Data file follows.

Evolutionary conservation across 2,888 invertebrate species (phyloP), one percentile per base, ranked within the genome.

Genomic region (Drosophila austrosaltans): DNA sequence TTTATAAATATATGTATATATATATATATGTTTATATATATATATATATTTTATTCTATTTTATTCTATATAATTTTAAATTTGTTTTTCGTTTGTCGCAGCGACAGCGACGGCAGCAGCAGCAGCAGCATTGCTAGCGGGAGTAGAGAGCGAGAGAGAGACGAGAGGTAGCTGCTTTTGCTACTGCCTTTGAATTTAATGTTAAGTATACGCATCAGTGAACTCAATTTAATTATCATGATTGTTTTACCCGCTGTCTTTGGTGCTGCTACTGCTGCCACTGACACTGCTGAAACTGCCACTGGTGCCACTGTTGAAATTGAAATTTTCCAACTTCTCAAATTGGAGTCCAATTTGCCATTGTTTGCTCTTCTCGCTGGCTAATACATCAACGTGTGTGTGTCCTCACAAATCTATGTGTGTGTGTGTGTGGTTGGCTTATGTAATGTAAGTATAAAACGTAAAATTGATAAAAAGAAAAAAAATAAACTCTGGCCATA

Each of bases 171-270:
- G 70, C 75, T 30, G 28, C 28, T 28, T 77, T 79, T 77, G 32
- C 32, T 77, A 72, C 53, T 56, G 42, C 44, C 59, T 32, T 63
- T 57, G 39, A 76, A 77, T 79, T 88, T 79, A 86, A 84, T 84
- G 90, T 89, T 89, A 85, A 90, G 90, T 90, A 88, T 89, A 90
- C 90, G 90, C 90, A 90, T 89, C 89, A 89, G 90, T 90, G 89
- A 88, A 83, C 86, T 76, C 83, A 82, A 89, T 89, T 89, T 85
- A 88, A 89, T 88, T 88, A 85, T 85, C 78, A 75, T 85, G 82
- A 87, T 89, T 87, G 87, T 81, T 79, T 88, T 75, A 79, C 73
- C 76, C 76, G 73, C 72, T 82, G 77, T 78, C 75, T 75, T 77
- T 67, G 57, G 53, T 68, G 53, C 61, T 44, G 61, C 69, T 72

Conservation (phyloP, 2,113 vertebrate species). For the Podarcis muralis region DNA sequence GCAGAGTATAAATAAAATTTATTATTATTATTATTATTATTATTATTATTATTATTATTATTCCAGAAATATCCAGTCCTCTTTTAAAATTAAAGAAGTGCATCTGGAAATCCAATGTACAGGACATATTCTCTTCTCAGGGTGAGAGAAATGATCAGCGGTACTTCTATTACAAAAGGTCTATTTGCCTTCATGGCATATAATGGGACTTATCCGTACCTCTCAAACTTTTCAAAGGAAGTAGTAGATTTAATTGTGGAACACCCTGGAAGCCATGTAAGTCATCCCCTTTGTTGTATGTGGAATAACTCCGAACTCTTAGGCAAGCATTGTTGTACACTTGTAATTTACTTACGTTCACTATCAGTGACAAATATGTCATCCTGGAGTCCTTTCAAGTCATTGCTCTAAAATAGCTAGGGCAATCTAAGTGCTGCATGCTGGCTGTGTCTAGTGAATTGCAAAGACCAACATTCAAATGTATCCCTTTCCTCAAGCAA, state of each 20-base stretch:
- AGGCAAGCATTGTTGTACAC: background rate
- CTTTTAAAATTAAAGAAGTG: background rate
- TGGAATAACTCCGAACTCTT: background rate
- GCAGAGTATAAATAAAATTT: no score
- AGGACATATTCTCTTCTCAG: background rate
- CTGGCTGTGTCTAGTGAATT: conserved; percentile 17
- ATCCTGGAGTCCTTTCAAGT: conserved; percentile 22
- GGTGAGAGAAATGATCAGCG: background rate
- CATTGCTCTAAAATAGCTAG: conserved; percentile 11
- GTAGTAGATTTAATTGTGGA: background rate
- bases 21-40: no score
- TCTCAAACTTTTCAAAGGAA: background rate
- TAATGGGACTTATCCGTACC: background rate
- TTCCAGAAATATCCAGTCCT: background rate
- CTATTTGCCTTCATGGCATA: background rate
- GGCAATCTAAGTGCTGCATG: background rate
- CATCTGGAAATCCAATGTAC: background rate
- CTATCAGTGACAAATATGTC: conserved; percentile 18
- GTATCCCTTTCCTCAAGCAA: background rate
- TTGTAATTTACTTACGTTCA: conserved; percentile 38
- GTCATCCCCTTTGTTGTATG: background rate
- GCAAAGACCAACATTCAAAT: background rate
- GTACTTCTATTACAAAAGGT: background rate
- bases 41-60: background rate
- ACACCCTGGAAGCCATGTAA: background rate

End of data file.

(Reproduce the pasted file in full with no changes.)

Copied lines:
Evolutionary conservation across 2,888 invertebrate species (phyloP), one percentile per base, ranked within the genome.

Genomic region (Drosophila austrosaltans): DNA sequence TTTATAAATATATGTATATATATATATATGTTTATATATATATATATATTTTATTCTATTTTATTCTATATAATTTTAAATTTGTTTTTCGTTTGTCGCAGCGACAGCGACGGCAGCAGCAGCAGCAGCATTGCTAGCGGGAGTAGAGAGCGAGAGAGAGACGAGAGGTAGCTGCTTTTGCTACTGCCTTTGAATTTAATGTTAAGTATACGCATCAGTGAACTCAATTTAATTATCATGATTGTTTTACCCGCTGTCTTTGGTGCTGCTACTGCTGCCACTGACACTGCTGAAACTGCCACTGGTGCCACTGTTGAAATTGAAATTTTCCAACTTCTCAAATTGGAGTCCAATTTGCCATTGTTTGCTCTTCTCGCTGGCTAATACATCAACGTGTGTGTGTCCTCACAAATCTATGTGTGTGTGTGTGTGGTTGGCTTATGTAATGTAAGTATAAAACGTAAAATTGATAAAAAGAAAAAAAATAAACTCTGGCCATA

Each of bases 171-270:
- G 70, C 75, T 30, G 28, C 28, T 28, T 77, T 79, T 77, G 32
- C 32, T 77, A 72, C 53, T 56, G 42, C 44, C 59, T 32, T 63
- T 57, G 39, A 76, A 77, T 79, T 88, T 79, A 86, A 84, T 84
- G 90, T 89, T 89, A 85, A 90, G 90, T 90, A 88, T 89, A 90
- C 90, G 90, C 90, A 90, T 89, C 89, A 89, G 90, T 90, G 89
- A 88, A 83, C 86, T 76, C 83, A 82, A 89, T 89, T 89, T 85
- A 88, A 89, T 88, T 88, A 85, T 85, C 78, A 75, T 85, G 82
- A 87, T 89, T 87, G 87, T 81, T 79, T 88, T 75, A 79, C 73
- C 76, C 76, G 73, C 72, T 82, G 77, T 78, C 75, T 75, T 77
- T 67, G 57, G 53, T 68, G 53, C 61, T 44, G 61, C 69, T 72

Conservation (phyloP, 2,113 vertebrate species). For the Podarcis muralis region DNA sequence GCAGAGTATAAATAAAATTTATTATTATTATTATTATTATTATTATTATTATTATTATTATTCCAGAAATATCCAGTCCTCTTTTAAAATTAAAGAAGTGCATCTGGAAATCCAATGTACAGGACATATTCTCTTCTCAGGGTGAGAGAAATGATCAGCGGTACTTCTATTACAAAAGGTCTATTTGCCTTCATGGCATATAATGGGACTTATCCGTACCTCTCAAACTTTTCAAAGGAAGTAGTAGATTTAATTGTGGAACACCCTGGAAGCCATGTAAGTCATCCCCTTTGTTGTATGTGGAATAACTCCGAACTCTTAGGCAAGCATTGTTGTACACTTGTAATTTACTTACGTTCACTATCAGTGACAAATATGTCATCCTGGAGTCCTTTCAAGTCATTGCTCTAAAATAGCTAGGGCAATCTAAGTGCTGCATGCTGGCTGTGTCTAGTGAATTGCAAAGACCAACATTCAAATGTATCCCTTTCCTCAAGCAA, state of each 20-base stretch:
- AGGCAAGCATTGTTGTACAC: background rate
- CTTTTAAAATTAAAGAAGTG: background rate
- TGGAATAACTCCGAACTCTT: background rate
- GCAGAGTATAAATAAAATTT: no score
- AGGACATATTCTCTTCTCAG: background rate
- CTGGCTGTGTCTAGTGAATT: conserved; percentile 17
- ATCCTGGAGTCCTTTCAAGT: conserved; percentile 22
- GGTGAGAGAAATGATCAGCG: background rate
- CATTGCTCTAAAATAGCTAG: conserved; percentile 11
- GTAGTAGATTTAATTGTGGA: background rate
- bases 21-40: no score
- TCTCAAACTTTTCAAAGGAA: background rate
- TAATGGGACTTATCCGTACC: background rate
- TTCCAGAAATATCCAGTCCT: background rate
- CTATTTGCCTTCATGGCATA: background rate
- GGCAATCTAAGTGCTGCATG: background rate
- CATCTGGAAATCCAATGTAC: background rate
- CTATCAGTGACAAATATGTC: conserved; percentile 18
- GTATCCCTTTCCTCAAGCAA: background rate
- TTGTAATTTACTTACGTTCA: conserved; percentile 38
- GTCATCCCCTTTGTTGTATG: background rate
- GCAAAGACCAACATTCAAAT: background rate
- GTACTTCTATTACAAAAGGT: background rate
- bases 41-60: background rate
- ACACCCTGGAAGCCATGTAA: background rate